Stalking is a set or series of monitoring behaviors directed toward someone specific that causes fear, distress or danger for the victim. This behavior is serious and can incorporate violence and escalation across time. January is Stalking Awareness Month and Dallas College is hosting a series of events to educate and inform the public about ways to keep yourself and others safe.
According to the Stalking, Prevention, Awareness, and Resource Center (SPARC), between 6% to 39% of college students will report being stalked since starting college. Specific populations are at a higher risk of encountering stalking: women, people of color, LGBTQIA+, younger students in the college population and students with disabilities. Most victims will be stalked by someone they already know. Most commonly, people exhibiting stalking behavior are former intimate partners, but can also be general acquaintances, friends, classmates and current intimate partners. SPARC reports that the most common stalking behaviors are unwanted calls and text messages, followed by unwanted social media or technology-based outreaches, followed by unwanted presence or following at places where a person exhibiting stalking behavior was not invited or wanted.
Stalking is a crime in all 50 states, as well as the District of Columbia and U.S. territories. Stalking is comprised of behaviors that cause fear and distress in its victims and includes anything meant to control, track, scare or intimidate. See list below:
- Repeated calls/hang-ups or texts
- Following someone
- Unwanted gifts
- Tracking via technology
- Showing up at a victim’s home, school or work
- Destroying property
- Spreading rumors or information
- Revenge pornography or threats of such
- Harassing people in a victim’s social, work or family circles
- Finding and collecting personal information about a victim via online presence or even through discarded items/trash
- Hacking into their personal online accounts
- Impersonating a victim online
- Threats of violence towards a victim or their friends, coworkers, loved ones or pets.
This list of examples is not exhaustive.
Stalking has impacts beyond the distress and fear to the victims. It may cause academic difficulties, missed tests, assignments and exams, leaving, or avoiding extracurricular activities or social gatherings, dropping courses, even withdrawing from school and having to change living environments. These impacts are significant and directly challenge a student’s ability to be successful in school.
As we embark upon this month, know that there are resources available to assist you, a friend, a family member or a classmate should they encounter stalking behavior.
- The National Domestic Violence Hotline at 800-799-SAFE (7233) or 800-787-3224 (TTY)
- The National Dating Abuse Helpline at 866-331-9474
- The Victim Connect Resource Center online, by calling/texting 1-855-484-2846, or through online chat.
- The National Crime Victim Bar Association for an attorney referral in cases of stalking.
- Free legal assistance is available to victims of stalking and intimate partner violence at the Texas Advocacy Project Hope Line: 800-374-HOPE (4673) or at the Texas Advocacy Project.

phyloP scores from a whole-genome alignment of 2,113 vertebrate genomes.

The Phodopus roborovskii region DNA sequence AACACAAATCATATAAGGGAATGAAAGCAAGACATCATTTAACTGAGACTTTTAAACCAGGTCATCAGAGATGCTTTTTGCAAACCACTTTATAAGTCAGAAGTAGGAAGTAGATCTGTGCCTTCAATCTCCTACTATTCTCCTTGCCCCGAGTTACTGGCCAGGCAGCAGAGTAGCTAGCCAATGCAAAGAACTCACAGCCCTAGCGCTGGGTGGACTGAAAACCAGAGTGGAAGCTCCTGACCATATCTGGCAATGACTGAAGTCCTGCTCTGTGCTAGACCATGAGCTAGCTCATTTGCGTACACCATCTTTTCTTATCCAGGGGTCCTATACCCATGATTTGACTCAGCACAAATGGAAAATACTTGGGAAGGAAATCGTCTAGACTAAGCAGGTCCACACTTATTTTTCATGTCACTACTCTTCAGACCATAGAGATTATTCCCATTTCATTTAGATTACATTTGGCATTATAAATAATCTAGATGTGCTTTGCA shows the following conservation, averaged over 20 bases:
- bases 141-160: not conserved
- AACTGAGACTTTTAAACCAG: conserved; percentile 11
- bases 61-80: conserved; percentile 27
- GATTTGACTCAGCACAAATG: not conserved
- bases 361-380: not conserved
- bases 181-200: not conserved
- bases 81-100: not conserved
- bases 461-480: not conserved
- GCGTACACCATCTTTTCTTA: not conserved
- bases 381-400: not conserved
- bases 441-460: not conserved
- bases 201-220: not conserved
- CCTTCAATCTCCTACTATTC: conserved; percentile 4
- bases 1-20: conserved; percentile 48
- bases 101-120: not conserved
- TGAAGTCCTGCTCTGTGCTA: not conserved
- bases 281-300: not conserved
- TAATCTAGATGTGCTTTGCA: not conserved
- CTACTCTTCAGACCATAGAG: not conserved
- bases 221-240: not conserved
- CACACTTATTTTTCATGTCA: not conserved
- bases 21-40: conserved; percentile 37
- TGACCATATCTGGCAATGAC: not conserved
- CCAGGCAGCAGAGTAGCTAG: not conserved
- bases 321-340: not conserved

- The Crime Victims’ Compensation Program for assistance from the Texas Attorney General’s office.
- Additional resources are available through the College Alliance Against Sexual Assault (CAASA) and the Centers for Disease Control.
Dallas College students, employees and campus visitors are encouraged to report incidents of stalking or intimate partner violence on campus to the Dallas College Police. You can call 911 from a campus phone, call the campus police dispatch at 972-860-4290 using a mobile phone or non-campus phone, or text DCCCD to 67283. Remember that calling 911 from your mobile phone will contact the local police and not necessarily campus police who can reach you sooner. Be prepared to provide your location, such as a room number and building. Dallas College Police can also escort you to your car and help give your car’s battery a jump start in case of car trouble while on campus.
You can also download the Rave Guardian app at Apple App store and Google Play store. Rave Guardian allows you to let campus police know your location and electronically escort you to your car. It also provides another means to contact the campus police dispatch.
While you’re reading this, consider programming the campus police dispatch number into your cell phone so you’ll have it ready if an emergency arises on campus. Or consider downloading and exploring the Rave Guardian app.
Professional counselors are available throughout the Dallas College campuses for confidential mental health counseling sessions. Email email@example.com to request an appointment. The Counseling and Psychological Services (CAPS) team is available for currently enrolled students aged 18 or older in need of confidential, mental health counseling services. Counseling appointments are available both virtually and on campus. Learn more about CAPS services.
This material was written by a Dallas College licensed counselor. All views expressed in this piece are their own and do not necessarily reflect the views of Dallas College.